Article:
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If an algorithm for $SAT$ runs in $O(n^{\log n})$ time, and if $L$ belongs to $\mathsf{NP}$, is there an algorithm for $L$ that runs in $O(n^{\log n})$ time?

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As $\mathrm{SAT}$ is $\mathrm{NP}$-complete, we know that there is a polytime reduction from our language $L$ to $\mathrm{SAT}$. However, this reduction can involve a polynomial blowup of the input size. This means that an input $w$ to $L$ could be mapped to a formula $\phi_w$ such that $|\phi_w| \approx |w|^k$ for some constant $k$.

Running our hypothetical algorithm for $\mathrm{SAT}$ on $\phi_w$ takes time $O(|\phi_w|^{\log |\phi_w|}) = O((|w|^k)^{\log |w|^k}) = O(|w|^{k^2 \log |w|})$ time. But $O(n^{k^2 \log n}) \neq O(n^{\log n})$.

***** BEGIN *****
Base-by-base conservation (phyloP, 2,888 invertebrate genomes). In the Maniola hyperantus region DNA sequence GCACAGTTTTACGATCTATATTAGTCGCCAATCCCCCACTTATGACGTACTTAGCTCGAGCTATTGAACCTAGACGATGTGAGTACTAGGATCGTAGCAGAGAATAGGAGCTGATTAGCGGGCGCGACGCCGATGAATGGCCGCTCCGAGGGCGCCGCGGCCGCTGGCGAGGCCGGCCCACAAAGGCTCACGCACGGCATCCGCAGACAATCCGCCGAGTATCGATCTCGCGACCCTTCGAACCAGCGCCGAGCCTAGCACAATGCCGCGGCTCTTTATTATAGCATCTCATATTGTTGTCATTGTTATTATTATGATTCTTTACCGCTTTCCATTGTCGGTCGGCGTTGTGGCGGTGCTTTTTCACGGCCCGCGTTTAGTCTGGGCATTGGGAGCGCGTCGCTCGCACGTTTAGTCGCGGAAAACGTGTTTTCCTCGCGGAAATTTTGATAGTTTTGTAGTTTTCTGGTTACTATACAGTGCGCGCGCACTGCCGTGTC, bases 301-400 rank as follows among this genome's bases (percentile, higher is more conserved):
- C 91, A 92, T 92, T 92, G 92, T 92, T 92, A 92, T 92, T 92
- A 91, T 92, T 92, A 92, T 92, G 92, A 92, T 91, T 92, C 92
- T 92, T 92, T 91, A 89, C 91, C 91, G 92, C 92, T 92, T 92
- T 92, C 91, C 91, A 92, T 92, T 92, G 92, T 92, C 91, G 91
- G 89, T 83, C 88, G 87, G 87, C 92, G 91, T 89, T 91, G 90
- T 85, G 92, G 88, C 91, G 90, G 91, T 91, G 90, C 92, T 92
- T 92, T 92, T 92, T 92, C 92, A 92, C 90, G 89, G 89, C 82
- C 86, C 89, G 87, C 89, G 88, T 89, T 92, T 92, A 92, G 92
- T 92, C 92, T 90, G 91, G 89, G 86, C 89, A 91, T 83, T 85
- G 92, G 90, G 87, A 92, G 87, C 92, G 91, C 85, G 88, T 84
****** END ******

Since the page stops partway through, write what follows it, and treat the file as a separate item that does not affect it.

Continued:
Thus, there is no immediate reason why the assumption would yield an $O(n^{\log n})$-algorithm for $L$.

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Since any input x for L can be reduced to SAT in O(|x|^c) time, the created SAT instance will have size at most n=O(|x|^c). So the n^(lg n)-time algorithm for SAT will be an |x|^O(lg |x|)-time algorithm for L.

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